There are approximately 100 species of cuttlefish still alive. Here is just a small sample of them:

  • Common Cuttlefish: As the name implies, this is one of the most widespread species of cuttlefish in the world. Measuring no more than 19 inches in size, the common cuttlefish primarily inhabits the waters of the Mediterranean Sea, North Sea, and Baltic Sea.
  • Pharaoh Cuttlefish: This is a large species of cuttlefish that inhabits the Pacific region between Japan and Australia and as far west as the Red Sea. It is commonly hunted in the Philippines, India, and Persia for food.
  • Flamboyant Cuttlefish: This species is well-named for the rather bright and exuberant pattern of colors on its mantle. Endemic to the waters of Australia and Southeast Asia, this species produces an acid that makes it unsuitable for human consumption. This small species is only a few inches in length.

Cuttlefish Appearance and Behavior

One look at this fish will tell you that it’s a true cephalopod. Its body resembles the closely related squid and octopus, except it is much smaller in size. The smallest cuttlefish species only measure an inch or two. The largest species is the Australian giant cuttlefish, which can measure up to 20 inches and weigh about 23 pounds.


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The cuttlefish is characterized by the gas-filled internal cuttlebone (which actually provides buoyancy and control rather than protection), a long and relatively flat body, a parrot-like beak, and long fins running along both sides. It also features eight arms and two tentacles containing a series of suction pads that are used to capture prey. The arms and tentacles can be withdrawn into two pouches at any time.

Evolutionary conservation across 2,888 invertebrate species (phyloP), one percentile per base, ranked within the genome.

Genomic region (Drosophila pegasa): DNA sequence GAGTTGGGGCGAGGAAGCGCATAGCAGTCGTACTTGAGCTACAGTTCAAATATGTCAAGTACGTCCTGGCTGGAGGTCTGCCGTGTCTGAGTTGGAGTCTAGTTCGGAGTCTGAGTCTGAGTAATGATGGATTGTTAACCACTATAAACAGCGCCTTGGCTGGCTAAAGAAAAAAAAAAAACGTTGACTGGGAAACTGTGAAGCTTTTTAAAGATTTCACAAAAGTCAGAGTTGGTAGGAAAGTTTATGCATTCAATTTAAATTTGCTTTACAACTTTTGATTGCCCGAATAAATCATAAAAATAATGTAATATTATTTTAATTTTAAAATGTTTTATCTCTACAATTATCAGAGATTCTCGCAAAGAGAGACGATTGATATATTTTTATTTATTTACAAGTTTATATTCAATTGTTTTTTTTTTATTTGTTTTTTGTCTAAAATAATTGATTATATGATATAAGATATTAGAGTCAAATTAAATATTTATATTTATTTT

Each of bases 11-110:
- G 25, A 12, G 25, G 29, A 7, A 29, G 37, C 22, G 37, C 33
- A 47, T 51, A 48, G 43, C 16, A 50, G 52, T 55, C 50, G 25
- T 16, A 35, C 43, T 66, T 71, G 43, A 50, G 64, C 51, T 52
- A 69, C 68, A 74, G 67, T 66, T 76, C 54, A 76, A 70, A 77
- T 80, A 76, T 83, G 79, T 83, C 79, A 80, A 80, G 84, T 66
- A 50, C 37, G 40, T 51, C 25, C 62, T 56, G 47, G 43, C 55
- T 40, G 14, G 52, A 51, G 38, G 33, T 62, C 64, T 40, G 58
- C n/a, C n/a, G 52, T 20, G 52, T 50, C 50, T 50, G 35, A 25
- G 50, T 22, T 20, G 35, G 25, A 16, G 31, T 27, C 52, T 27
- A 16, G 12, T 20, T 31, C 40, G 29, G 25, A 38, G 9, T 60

The cuttlefish moves at incredible speeds through the water via jet propulsion. It does this by sucking in water through a body cavity and then expelling the water out with its powerful muscles. The fins allow it to maneuver at high speeds. This method of transportation is necessary to evade very fast and agile predators.

Another incredible ability is the color change. The cuttlefish body contains millions of small pigment cells called chromatophores that allow the creature to alter its color and pattern at any time. When the cuttlefish flexes its muscles, the pigment is released into the outer skin to blend in with the surroundings. This is used for many purposes such as to camouflage itself, attract mates, and communicate with other cuttlefish. The color change may also serve the purpose of stunning prey with quick and debilitating flashes.

The cuttlefish has a rather large brain to body size compared to most invertebrate. Studies reveal that it is capable of various degrees of problem solving and object manipulation. This intelligence may be necessary to manipulate the incredibly complex tentacles and arms, which contain a large number of neurons like the brain.